Also embedded in this perception of reading is the reader's use of strategies in the course of constructing meaning. A strategy is a "cognitive choice" (such as visualizing, comparing, criticizing) that readers make as they monitor their comprehension and make decisions about how to proceed with the text (Harste, 1986). A growing body of research is demonstrating that effective readers attend closely to their reading processes and vary their strategies according to their purpose(s) for reading. They know how to use various strategies when their comprehension breaks down. Strategic reading is embodied in the term metacognition, which is defined as having an awareness of strategies as well as the ability to control the use of them (Collins & Smith, 1990).

A third concept implied in this view of reading is that reading as a contextualized act. According to Richardson, Okun and Fisk (1983), literacy is a "goal-directed, context-specific behavior." The reader uses reading in a transactional sense to reach a goal. Fish states (in Willey, 1988) "communication occurs within situations and that to be in a situation is already to be in possession of (or to be possessed by) a structure of assumptions, of practices understood to be relevant in relation to purposes and goals that are already in place." In other words, reading does not take place in a vacuum.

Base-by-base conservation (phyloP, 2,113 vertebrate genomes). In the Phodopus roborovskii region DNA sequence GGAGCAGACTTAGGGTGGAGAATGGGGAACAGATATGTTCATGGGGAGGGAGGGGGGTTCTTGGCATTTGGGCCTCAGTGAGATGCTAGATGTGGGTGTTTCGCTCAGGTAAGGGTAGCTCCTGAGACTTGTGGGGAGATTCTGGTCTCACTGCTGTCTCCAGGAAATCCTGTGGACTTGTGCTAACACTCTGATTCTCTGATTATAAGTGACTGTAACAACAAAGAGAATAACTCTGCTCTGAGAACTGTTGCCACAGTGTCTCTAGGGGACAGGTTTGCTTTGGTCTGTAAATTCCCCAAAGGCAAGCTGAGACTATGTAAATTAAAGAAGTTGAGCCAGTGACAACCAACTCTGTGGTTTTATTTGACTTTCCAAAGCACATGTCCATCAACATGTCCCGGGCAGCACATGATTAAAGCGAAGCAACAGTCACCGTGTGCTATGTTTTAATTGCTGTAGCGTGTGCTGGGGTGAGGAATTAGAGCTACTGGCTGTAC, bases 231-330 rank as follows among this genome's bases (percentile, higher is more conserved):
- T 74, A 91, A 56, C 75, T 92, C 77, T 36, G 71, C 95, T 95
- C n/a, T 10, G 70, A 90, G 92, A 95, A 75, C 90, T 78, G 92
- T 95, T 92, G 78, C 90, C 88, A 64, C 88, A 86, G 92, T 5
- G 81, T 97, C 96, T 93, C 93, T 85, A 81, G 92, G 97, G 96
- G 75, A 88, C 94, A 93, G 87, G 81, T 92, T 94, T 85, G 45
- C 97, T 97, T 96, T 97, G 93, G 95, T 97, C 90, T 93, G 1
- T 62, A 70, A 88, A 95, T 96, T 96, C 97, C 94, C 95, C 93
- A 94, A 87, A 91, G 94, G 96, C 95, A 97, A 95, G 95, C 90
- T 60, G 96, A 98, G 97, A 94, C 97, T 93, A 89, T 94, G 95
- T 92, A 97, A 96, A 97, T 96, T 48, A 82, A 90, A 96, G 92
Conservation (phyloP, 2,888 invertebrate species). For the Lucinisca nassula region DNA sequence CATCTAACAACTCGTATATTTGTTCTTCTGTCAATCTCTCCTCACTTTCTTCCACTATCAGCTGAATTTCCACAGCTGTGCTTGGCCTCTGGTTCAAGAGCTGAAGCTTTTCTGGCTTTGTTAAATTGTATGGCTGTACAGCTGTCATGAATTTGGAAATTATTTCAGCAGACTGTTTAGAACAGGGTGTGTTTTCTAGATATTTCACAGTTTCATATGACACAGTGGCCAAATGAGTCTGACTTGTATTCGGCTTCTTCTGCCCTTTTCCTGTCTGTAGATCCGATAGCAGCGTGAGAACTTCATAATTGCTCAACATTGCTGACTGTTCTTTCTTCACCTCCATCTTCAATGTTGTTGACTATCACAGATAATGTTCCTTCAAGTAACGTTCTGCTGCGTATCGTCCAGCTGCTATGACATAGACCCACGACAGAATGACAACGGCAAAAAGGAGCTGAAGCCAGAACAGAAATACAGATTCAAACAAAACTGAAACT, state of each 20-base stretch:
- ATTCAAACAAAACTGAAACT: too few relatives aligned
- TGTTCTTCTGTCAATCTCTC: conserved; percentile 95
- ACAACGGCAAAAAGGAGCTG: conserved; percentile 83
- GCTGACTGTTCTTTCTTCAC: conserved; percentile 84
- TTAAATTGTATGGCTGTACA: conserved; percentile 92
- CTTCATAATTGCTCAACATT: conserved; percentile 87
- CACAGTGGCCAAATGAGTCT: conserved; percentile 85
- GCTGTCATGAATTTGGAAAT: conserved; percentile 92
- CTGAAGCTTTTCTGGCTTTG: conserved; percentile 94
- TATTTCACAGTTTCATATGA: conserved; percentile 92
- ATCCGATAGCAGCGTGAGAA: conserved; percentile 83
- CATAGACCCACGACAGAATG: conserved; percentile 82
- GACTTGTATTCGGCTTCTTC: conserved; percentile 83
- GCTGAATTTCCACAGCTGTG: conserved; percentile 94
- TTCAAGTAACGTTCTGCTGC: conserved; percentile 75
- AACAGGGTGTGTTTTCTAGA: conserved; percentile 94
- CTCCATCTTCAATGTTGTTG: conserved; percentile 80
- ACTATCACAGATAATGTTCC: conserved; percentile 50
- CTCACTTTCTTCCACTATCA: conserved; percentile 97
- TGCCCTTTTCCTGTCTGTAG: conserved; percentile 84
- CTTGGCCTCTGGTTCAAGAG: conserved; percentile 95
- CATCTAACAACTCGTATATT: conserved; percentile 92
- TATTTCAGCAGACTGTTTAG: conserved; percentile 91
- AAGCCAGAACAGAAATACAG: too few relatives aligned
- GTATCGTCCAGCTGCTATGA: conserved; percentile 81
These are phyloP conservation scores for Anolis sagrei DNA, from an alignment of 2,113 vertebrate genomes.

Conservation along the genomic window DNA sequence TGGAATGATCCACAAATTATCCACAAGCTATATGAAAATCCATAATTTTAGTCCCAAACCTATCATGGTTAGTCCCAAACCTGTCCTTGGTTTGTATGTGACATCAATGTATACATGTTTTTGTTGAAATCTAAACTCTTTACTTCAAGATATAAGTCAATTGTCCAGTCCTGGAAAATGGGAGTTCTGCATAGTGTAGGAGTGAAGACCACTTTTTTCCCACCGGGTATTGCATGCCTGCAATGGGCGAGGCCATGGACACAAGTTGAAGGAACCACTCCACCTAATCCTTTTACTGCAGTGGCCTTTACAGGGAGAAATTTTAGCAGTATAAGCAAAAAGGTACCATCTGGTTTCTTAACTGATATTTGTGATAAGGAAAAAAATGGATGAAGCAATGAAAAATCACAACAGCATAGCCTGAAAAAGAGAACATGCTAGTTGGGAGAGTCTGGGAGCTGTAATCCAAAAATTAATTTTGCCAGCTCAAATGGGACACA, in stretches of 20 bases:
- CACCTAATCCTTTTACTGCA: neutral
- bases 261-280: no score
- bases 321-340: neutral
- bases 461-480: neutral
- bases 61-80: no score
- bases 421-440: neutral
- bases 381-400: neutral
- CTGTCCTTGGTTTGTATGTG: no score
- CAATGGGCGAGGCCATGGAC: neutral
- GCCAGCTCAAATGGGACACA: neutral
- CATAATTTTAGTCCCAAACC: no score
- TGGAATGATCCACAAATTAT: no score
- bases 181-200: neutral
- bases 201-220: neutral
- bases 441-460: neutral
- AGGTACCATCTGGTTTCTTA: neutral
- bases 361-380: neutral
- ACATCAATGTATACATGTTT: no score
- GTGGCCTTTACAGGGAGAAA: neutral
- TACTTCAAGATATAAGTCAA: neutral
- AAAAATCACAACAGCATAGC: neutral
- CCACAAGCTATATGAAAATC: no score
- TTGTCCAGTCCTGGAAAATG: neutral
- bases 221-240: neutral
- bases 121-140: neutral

A New Paradigm

Since the mechanistic paradigm cannot explain these complexities inherent in the reading process, a different paradigm is needed. Neilsen (1989) labels the paradigm that is consistent with this view of reading as an "organic world view" and describes its characteristics as follows: